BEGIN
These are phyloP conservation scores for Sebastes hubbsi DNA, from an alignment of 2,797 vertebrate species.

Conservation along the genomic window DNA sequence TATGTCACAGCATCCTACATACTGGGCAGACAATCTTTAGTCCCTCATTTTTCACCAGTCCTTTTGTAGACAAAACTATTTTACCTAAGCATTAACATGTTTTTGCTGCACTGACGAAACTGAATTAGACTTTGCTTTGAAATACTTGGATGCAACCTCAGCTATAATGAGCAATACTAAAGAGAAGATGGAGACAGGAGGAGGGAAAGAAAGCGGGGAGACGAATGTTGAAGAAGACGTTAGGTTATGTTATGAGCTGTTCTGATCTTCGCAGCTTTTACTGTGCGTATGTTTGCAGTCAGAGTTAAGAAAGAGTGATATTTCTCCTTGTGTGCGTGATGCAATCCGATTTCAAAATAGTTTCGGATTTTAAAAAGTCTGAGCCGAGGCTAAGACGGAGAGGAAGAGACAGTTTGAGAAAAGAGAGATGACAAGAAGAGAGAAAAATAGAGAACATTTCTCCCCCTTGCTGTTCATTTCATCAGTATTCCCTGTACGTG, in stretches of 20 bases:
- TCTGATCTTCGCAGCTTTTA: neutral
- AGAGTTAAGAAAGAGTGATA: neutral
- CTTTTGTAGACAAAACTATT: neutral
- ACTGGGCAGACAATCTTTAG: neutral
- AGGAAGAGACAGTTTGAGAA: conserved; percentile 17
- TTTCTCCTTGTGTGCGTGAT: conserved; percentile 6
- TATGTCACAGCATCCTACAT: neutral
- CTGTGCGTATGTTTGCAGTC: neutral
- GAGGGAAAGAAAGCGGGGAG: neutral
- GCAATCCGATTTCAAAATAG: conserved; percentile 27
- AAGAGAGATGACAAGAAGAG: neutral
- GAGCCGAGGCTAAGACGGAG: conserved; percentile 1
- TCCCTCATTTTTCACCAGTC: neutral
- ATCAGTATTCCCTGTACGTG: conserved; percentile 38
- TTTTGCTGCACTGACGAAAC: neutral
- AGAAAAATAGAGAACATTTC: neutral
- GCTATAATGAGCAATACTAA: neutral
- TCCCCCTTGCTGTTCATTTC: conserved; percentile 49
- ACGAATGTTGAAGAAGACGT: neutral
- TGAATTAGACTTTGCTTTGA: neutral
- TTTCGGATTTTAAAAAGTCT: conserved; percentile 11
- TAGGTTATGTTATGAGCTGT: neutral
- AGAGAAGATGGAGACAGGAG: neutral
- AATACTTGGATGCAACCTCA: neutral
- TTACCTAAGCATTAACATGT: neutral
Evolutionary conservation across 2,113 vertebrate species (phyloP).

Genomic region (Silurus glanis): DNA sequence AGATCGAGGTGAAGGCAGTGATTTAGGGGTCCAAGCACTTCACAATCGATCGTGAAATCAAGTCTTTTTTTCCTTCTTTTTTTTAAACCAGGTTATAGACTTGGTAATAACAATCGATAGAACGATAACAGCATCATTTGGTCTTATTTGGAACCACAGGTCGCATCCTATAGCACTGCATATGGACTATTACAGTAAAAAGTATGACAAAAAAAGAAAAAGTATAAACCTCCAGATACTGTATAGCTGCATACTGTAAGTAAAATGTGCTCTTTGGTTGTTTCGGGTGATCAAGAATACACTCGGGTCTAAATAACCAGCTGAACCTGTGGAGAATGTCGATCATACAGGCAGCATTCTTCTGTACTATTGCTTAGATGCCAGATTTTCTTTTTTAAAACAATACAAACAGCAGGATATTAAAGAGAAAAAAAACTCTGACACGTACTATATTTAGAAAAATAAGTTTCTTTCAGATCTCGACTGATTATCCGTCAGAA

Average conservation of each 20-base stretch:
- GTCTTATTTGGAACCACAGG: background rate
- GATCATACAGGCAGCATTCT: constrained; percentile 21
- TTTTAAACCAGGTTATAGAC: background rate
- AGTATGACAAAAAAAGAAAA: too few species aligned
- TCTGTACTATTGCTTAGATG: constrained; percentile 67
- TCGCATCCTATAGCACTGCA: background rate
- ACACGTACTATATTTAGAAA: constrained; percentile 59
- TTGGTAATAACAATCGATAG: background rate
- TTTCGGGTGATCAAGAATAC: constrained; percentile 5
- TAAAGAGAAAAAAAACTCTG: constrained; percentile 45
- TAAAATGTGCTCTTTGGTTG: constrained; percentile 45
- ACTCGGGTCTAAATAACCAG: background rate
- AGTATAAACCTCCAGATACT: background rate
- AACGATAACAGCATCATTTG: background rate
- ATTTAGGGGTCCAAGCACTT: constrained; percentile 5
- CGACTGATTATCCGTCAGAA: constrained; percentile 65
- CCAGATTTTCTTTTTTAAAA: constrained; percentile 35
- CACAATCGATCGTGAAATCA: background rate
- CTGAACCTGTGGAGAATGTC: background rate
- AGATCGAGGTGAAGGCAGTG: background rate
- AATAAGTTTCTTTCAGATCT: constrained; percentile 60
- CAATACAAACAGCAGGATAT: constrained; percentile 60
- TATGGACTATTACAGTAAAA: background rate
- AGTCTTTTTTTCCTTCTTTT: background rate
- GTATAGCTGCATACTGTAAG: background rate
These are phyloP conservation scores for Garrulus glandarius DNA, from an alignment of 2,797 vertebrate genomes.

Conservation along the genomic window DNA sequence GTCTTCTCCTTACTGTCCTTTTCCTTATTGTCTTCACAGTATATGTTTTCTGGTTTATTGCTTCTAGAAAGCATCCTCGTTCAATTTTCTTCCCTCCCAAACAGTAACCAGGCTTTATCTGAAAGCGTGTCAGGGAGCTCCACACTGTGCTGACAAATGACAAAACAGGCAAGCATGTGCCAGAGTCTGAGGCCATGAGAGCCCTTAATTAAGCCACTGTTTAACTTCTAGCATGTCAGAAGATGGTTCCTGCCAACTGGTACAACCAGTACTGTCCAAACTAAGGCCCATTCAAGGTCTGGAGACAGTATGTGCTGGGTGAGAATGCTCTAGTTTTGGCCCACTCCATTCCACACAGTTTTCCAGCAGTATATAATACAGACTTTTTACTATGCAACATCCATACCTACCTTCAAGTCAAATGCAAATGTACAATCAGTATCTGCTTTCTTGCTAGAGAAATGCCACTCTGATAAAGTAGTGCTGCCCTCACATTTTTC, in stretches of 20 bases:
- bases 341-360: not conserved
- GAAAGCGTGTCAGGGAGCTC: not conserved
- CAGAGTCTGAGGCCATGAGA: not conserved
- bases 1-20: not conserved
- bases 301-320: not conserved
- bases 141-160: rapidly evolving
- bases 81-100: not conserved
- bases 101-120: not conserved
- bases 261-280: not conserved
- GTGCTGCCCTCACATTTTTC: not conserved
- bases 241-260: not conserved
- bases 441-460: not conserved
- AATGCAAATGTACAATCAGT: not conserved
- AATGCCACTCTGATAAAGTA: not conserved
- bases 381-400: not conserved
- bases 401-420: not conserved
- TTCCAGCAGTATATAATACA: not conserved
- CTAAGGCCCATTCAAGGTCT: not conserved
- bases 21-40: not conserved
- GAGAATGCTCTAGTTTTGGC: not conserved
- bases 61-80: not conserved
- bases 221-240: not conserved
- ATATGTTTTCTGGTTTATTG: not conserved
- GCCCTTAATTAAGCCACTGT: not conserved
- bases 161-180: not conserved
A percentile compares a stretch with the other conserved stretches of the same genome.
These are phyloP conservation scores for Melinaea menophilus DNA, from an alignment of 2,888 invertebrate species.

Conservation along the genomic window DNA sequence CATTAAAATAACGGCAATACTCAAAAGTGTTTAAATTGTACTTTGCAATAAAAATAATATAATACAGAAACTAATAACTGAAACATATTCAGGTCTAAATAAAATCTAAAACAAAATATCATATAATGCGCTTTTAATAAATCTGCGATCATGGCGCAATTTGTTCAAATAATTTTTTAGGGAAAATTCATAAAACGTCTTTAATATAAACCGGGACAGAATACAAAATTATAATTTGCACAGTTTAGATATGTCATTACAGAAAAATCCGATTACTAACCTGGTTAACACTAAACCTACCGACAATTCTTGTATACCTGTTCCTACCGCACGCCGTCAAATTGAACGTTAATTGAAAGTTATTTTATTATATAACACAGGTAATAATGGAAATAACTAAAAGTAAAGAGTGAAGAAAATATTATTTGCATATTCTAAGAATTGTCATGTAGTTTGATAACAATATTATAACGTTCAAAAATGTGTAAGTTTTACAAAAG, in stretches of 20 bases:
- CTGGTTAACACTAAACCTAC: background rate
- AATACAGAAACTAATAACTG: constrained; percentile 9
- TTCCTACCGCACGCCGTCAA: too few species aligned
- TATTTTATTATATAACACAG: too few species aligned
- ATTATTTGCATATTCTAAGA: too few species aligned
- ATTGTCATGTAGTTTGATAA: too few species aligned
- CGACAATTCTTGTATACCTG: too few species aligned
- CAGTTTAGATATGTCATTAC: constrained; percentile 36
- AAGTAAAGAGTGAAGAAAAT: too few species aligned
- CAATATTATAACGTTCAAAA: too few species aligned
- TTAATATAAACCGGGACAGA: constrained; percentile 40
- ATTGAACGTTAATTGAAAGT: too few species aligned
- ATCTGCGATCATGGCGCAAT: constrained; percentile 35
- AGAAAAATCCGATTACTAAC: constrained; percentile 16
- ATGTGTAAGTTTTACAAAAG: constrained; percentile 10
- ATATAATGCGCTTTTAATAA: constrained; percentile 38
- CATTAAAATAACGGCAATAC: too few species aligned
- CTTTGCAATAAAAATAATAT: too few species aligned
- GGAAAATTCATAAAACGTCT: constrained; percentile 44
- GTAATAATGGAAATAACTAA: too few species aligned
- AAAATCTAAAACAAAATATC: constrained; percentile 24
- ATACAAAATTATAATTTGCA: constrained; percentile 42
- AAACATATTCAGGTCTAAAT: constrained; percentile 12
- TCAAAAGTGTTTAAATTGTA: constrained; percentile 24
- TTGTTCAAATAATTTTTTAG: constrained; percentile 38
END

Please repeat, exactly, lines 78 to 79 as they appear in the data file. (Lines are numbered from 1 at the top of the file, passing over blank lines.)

- bases 61-80: not conserved
- bases 221-240: not conserved